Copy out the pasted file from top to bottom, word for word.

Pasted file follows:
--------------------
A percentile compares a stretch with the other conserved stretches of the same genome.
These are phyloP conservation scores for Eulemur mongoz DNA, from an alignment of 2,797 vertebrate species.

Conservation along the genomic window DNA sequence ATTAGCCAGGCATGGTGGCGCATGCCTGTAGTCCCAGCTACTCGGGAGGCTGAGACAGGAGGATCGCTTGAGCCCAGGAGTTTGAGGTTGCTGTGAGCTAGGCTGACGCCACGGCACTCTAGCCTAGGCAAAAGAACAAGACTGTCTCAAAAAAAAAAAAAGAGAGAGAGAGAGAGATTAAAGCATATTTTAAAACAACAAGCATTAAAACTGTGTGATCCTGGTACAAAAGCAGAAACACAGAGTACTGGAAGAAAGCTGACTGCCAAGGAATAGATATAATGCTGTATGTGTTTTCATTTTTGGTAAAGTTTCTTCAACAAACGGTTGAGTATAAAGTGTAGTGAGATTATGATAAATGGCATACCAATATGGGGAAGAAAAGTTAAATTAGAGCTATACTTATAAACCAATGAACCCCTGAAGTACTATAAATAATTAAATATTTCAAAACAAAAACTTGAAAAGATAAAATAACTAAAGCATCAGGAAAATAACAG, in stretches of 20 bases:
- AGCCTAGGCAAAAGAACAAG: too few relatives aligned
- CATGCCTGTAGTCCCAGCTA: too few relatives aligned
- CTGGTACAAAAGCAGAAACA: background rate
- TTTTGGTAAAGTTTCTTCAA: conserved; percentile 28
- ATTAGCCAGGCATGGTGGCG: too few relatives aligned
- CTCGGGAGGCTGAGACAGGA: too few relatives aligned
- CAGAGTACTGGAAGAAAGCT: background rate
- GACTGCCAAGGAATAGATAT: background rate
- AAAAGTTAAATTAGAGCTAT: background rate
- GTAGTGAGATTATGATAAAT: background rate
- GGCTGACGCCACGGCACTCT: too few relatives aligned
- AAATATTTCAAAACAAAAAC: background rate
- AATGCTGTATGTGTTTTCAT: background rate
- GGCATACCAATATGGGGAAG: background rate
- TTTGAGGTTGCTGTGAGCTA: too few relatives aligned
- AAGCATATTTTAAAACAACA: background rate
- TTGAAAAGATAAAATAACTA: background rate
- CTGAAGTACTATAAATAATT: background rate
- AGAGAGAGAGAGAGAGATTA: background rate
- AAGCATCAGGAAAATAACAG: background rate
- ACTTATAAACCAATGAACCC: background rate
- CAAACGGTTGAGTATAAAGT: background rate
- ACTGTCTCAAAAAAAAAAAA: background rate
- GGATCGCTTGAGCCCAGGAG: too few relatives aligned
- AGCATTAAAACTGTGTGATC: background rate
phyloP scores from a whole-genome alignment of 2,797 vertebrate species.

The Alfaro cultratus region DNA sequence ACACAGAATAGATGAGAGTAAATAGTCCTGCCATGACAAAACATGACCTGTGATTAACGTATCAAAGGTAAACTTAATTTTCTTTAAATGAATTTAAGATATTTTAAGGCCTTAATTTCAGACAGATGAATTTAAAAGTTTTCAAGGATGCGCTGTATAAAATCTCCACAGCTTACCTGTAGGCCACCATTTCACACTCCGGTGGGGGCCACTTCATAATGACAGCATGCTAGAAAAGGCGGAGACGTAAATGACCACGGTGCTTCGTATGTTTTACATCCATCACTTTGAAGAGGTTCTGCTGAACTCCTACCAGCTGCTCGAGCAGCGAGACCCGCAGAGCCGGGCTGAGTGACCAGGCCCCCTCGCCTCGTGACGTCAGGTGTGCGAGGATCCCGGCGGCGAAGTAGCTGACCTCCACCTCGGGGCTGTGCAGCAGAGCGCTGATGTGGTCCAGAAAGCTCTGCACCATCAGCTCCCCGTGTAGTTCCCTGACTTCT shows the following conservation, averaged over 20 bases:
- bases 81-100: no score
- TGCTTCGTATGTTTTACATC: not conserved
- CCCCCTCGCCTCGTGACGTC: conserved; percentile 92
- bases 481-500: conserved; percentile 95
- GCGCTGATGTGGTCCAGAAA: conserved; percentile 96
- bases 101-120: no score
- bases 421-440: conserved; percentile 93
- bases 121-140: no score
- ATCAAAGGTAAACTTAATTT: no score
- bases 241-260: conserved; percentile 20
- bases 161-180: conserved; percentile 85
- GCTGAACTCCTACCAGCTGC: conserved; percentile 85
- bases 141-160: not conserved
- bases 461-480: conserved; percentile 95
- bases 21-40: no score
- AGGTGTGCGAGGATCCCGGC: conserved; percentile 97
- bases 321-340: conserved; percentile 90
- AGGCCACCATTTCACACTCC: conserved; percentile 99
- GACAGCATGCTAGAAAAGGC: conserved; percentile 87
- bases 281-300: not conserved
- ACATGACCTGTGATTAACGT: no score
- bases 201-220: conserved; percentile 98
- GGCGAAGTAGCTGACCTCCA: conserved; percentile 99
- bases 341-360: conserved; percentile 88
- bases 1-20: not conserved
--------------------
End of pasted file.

A percentile compares a stretch with the other conserved stretches of the same genome.
These are phyloP conservation scores for Eulemur mongoz DNA, from an alignment of 2,797 vertebrate species.

Conservation along the genomic window DNA sequence ATTAGCCAGGCATGGTGGCGCATGCCTGTAGTCCCAGCTACTCGGGAGGCTGAGACAGGAGGATCGCTTGAGCCCAGGAGTTTGAGGTTGCTGTGAGCTAGGCTGACGCCACGGCACTCTAGCCTAGGCAAAAGAACAAGACTGTCTCAAAAAAAAAAAAAGAGAGAGAGAGAGAGATTAAAGCATATTTTAAAACAACAAGCATTAAAACTGTGTGATCCTGGTACAAAAGCAGAAACACAGAGTACTGGAAGAAAGCTGACTGCCAAGGAATAGATATAATGCTGTATGTGTTTTCATTTTTGGTAAAGTTTCTTCAACAAACGGTTGAGTATAAAGTGTAGTGAGATTATGATAAATGGCATACCAATATGGGGAAGAAAAGTTAAATTAGAGCTATACTTATAAACCAATGAACCCCTGAAGTACTATAAATAATTAAATATTTCAAAACAAAAACTTGAAAAGATAAAATAACTAAAGCATCAGGAAAATAACAG, in stretches of 20 bases:
- AGCCTAGGCAAAAGAACAAG: too few relatives aligned
- CATGCCTGTAGTCCCAGCTA: too few relatives aligned
- CTGGTACAAAAGCAGAAACA: background rate
- TTTTGGTAAAGTTTCTTCAA: conserved; percentile 28
- ATTAGCCAGGCATGGTGGCG: too few relatives aligned
- CTCGGGAGGCTGAGACAGGA: too few relatives aligned
- CAGAGTACTGGAAGAAAGCT: background rate
- GACTGCCAAGGAATAGATAT: background rate
- AAAAGTTAAATTAGAGCTAT: background rate
- GTAGTGAGATTATGATAAAT: background rate
- GGCTGACGCCACGGCACTCT: too few relatives aligned
- AAATATTTCAAAACAAAAAC: background rate
- AATGCTGTATGTGTTTTCAT: background rate
- GGCATACCAATATGGGGAAG: background rate
- TTTGAGGTTGCTGTGAGCTA: too few relatives aligned
- AAGCATATTTTAAAACAACA: background rate
- TTGAAAAGATAAAATAACTA: background rate
- CTGAAGTACTATAAATAATT: background rate
- AGAGAGAGAGAGAGAGATTA: background rate
- AAGCATCAGGAAAATAACAG: background rate
- ACTTATAAACCAATGAACCC: background rate
- CAAACGGTTGAGTATAAAGT: background rate
- ACTGTCTCAAAAAAAAAAAA: background rate
- GGATCGCTTGAGCCCAGGAG: too few relatives aligned
- AGCATTAAAACTGTGTGATC: background rate
phyloP scores from a whole-genome alignment of 2,797 vertebrate species.

The Alfaro cultratus region DNA sequence ACACAGAATAGATGAGAGTAAATAGTCCTGCCATGACAAAACATGACCTGTGATTAACGTATCAAAGGTAAACTTAATTTTCTTTAAATGAATTTAAGATATTTTAAGGCCTTAATTTCAGACAGATGAATTTAAAAGTTTTCAAGGATGCGCTGTATAAAATCTCCACAGCTTACCTGTAGGCCACCATTTCACACTCCGGTGGGGGCCACTTCATAATGACAGCATGCTAGAAAAGGCGGAGACGTAAATGACCACGGTGCTTCGTATGTTTTACATCCATCACTTTGAAGAGGTTCTGCTGAACTCCTACCAGCTGCTCGAGCAGCGAGACCCGCAGAGCCGGGCTGAGTGACCAGGCCCCCTCGCCTCGTGACGTCAGGTGTGCGAGGATCCCGGCGGCGAAGTAGCTGACCTCCACCTCGGGGCTGTGCAGCAGAGCGCTGATGTGGTCCAGAAAGCTCTGCACCATCAGCTCCCCGTGTAGTTCCCTGACTTCT shows the following conservation, averaged over 20 bases:
- bases 81-100: no score
- TGCTTCGTATGTTTTACATC: not conserved
- CCCCCTCGCCTCGTGACGTC: conserved; percentile 92
- bases 481-500: conserved; percentile 95
- GCGCTGATGTGGTCCAGAAA: conserved; percentile 96
- bases 101-120: no score
- bases 421-440: conserved; percentile 93
- bases 121-140: no score
- ATCAAAGGTAAACTTAATTT: no score
- bases 241-260: conserved; percentile 20
- bases 161-180: conserved; percentile 85
- GCTGAACTCCTACCAGCTGC: conserved; percentile 85
- bases 141-160: not conserved
- bases 461-480: conserved; percentile 95
- bases 21-40: no score
- AGGTGTGCGAGGATCCCGGC: conserved; percentile 97
- bases 321-340: conserved; percentile 90
- AGGCCACCATTTCACACTCC: conserved; percentile 99
- GACAGCATGCTAGAAAAGGC: conserved; percentile 87
- bases 281-300: not conserved
- ACATGACCTGTGATTAACGT: no score
- bases 201-220: conserved; percentile 98
- GGCGAAGTAGCTGACCTCCA: conserved; percentile 99
- bases 341-360: conserved; percentile 88
- bases 1-20: not conserved